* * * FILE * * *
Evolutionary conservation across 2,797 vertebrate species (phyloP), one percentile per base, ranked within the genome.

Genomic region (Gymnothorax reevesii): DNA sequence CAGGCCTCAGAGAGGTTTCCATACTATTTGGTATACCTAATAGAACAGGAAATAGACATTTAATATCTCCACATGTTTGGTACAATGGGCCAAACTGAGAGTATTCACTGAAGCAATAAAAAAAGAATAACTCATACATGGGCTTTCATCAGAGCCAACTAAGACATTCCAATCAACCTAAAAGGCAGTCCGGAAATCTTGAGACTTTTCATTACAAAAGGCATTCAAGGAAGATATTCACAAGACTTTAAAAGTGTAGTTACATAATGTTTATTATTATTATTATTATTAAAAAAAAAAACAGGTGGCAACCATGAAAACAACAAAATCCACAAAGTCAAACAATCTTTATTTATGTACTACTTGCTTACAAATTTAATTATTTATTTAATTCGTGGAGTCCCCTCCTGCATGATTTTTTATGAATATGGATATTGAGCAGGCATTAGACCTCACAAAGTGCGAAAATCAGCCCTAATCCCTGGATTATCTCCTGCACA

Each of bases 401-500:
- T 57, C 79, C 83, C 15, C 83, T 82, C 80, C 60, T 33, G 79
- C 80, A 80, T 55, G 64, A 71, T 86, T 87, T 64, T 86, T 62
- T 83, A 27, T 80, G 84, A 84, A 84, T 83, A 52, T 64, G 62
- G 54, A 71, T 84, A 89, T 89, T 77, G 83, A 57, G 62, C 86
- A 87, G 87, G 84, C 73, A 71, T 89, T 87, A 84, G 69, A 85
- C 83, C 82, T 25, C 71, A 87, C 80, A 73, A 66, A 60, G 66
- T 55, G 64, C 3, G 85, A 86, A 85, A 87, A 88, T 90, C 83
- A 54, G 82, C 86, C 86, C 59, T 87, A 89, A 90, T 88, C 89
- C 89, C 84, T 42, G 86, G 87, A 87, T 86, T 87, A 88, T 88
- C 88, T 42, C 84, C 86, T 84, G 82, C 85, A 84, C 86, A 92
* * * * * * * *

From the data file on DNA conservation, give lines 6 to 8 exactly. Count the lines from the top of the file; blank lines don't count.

- T 83, A 27, T 80, G 84, A 84, A 84, T 83, A 52, T 64, G 62
- G 54, A 71, T 84, A 89, T 89, T 77, G 83, A 57, G 62, C 86
- A 87, G 87, G 84, C 73, A 71, T 89, T 87, A 84, G 69, A 85